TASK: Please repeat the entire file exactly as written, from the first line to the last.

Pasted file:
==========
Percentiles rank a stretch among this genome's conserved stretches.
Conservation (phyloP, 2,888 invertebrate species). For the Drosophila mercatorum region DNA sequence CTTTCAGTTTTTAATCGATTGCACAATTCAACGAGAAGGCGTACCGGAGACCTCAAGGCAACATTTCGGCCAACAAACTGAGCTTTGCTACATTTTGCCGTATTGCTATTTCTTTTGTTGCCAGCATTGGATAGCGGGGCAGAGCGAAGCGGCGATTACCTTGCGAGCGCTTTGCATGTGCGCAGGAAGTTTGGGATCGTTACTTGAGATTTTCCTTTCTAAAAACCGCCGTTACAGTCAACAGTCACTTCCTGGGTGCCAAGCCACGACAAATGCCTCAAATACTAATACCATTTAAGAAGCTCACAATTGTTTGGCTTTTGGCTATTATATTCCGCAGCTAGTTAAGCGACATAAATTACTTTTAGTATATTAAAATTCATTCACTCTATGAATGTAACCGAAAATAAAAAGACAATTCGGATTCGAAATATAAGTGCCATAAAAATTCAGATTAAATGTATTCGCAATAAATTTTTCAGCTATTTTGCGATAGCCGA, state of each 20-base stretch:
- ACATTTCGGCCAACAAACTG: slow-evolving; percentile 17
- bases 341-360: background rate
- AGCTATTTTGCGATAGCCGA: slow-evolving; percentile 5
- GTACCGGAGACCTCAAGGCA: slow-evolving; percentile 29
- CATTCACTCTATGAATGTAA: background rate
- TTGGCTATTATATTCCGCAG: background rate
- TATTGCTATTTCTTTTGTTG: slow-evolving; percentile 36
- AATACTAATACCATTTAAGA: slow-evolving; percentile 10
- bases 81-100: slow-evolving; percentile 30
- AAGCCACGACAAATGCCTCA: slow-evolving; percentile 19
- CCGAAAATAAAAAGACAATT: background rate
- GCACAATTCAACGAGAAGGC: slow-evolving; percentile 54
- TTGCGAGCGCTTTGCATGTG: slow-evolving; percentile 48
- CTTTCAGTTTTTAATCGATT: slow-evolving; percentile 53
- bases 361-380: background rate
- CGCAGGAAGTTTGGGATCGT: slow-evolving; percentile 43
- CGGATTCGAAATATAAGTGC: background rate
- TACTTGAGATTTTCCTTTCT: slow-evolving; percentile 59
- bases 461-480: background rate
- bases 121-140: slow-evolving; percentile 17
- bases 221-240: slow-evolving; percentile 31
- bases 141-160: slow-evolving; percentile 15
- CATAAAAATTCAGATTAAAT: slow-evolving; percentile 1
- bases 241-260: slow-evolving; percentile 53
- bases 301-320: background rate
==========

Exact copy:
Percentiles rank a stretch among this genome's conserved stretches.
Conservation (phyloP, 2,888 invertebrate species). For the Drosophila mercatorum region DNA sequence CTTTCAGTTTTTAATCGATTGCACAATTCAACGAGAAGGCGTACCGGAGACCTCAAGGCAACATTTCGGCCAACAAACTGAGCTTTGCTACATTTTGCCGTATTGCTATTTCTTTTGTTGCCAGCATTGGATAGCGGGGCAGAGCGAAGCGGCGATTACCTTGCGAGCGCTTTGCATGTGCGCAGGAAGTTTGGGATCGTTACTTGAGATTTTCCTTTCTAAAAACCGCCGTTACAGTCAACAGTCACTTCCTGGGTGCCAAGCCACGACAAATGCCTCAAATACTAATACCATTTAAGAAGCTCACAATTGTTTGGCTTTTGGCTATTATATTCCGCAGCTAGTTAAGCGACATAAATTACTTTTAGTATATTAAAATTCATTCACTCTATGAATGTAACCGAAAATAAAAAGACAATTCGGATTCGAAATATAAGTGCCATAAAAATTCAGATTAAATGTATTCGCAATAAATTTTTCAGCTATTTTGCGATAGCCGA, state of each 20-base stretch:
- ACATTTCGGCCAACAAACTG: slow-evolving; percentile 17
- bases 341-360: background rate
- AGCTATTTTGCGATAGCCGA: slow-evolving; percentile 5
- GTACCGGAGACCTCAAGGCA: slow-evolving; percentile 29
- CATTCACTCTATGAATGTAA: background rate
- TTGGCTATTATATTCCGCAG: background rate
- TATTGCTATTTCTTTTGTTG: slow-evolving; percentile 36
- AATACTAATACCATTTAAGA: slow-evolving; percentile 10
- bases 81-100: slow-evolving; percentile 30
- AAGCCACGACAAATGCCTCA: slow-evolving; percentile 19
- CCGAAAATAAAAAGACAATT: background rate
- GCACAATTCAACGAGAAGGC: slow-evolving; percentile 54
- TTGCGAGCGCTTTGCATGTG: slow-evolving; percentile 48
- CTTTCAGTTTTTAATCGATT: slow-evolving; percentile 53
- bases 361-380: background rate
- CGCAGGAAGTTTGGGATCGT: slow-evolving; percentile 43
- CGGATTCGAAATATAAGTGC: background rate
- TACTTGAGATTTTCCTTTCT: slow-evolving; percentile 59
- bases 461-480: background rate
- bases 121-140: slow-evolving; percentile 17
- bases 221-240: slow-evolving; percentile 31
- bases 141-160: slow-evolving; percentile 15
- CATAAAAATTCAGATTAAAT: slow-evolving; percentile 1
- bases 241-260: slow-evolving; percentile 53
- bases 301-320: background rate